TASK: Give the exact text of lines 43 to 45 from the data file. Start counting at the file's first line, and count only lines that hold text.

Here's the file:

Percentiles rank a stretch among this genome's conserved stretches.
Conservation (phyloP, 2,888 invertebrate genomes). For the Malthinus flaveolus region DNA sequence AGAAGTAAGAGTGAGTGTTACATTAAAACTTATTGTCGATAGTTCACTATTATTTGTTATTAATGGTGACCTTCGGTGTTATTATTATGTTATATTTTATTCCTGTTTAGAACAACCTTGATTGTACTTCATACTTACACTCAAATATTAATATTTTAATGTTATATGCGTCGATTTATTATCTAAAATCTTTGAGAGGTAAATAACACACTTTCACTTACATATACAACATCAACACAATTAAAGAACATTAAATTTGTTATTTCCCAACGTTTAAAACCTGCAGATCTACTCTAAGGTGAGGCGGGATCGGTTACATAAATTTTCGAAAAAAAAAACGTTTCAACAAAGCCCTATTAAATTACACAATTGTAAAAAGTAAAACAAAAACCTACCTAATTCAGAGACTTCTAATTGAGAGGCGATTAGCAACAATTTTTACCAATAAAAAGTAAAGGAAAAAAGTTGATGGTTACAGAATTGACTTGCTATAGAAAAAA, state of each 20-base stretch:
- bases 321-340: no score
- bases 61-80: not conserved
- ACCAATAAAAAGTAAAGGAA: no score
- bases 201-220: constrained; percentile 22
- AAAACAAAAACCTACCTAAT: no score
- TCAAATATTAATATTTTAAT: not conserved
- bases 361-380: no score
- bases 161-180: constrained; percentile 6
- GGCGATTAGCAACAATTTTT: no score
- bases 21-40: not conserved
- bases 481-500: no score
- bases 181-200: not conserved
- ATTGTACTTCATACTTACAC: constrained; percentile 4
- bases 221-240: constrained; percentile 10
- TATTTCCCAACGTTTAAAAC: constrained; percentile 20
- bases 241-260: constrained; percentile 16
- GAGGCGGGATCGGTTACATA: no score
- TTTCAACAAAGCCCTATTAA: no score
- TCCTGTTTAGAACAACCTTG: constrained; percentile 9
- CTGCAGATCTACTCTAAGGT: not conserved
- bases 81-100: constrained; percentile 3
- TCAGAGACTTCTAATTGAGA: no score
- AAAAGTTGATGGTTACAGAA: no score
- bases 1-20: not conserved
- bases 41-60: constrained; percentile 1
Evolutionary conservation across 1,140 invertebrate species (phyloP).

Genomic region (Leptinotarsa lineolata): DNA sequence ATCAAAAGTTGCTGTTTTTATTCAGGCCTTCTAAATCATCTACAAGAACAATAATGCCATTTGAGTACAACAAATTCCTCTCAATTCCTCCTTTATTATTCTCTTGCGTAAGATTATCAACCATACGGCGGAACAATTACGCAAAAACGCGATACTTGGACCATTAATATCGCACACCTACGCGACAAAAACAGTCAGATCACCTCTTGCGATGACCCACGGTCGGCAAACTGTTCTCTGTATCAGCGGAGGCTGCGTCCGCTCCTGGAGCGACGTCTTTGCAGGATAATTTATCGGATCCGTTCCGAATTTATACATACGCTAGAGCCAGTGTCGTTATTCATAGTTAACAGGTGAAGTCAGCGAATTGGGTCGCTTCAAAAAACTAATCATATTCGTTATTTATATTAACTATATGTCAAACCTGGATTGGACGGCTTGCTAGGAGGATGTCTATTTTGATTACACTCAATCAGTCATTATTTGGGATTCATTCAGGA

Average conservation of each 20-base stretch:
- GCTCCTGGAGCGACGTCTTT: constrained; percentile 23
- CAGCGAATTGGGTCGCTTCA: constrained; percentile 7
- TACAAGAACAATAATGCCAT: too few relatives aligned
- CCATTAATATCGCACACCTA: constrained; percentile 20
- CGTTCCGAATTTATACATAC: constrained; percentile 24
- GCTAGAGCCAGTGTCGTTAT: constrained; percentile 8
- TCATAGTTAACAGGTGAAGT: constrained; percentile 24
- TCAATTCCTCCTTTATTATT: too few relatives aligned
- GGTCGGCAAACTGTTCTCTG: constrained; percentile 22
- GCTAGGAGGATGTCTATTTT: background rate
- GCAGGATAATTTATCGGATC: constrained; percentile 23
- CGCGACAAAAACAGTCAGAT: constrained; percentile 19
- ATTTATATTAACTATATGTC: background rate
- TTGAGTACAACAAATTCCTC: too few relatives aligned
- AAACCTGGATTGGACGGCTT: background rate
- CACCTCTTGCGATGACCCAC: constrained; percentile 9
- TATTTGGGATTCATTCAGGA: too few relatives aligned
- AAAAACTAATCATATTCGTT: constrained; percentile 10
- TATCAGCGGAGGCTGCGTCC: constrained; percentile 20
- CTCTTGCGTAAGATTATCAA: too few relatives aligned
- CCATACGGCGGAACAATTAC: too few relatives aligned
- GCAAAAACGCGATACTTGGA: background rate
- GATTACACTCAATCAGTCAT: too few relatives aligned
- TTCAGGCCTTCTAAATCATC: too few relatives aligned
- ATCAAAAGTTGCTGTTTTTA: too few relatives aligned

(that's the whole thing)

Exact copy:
- ATTTATATTAACTATATGTC: background rate
- TTGAGTACAACAAATTCCTC: too few relatives aligned
- AAACCTGGATTGGACGGCTT: background rate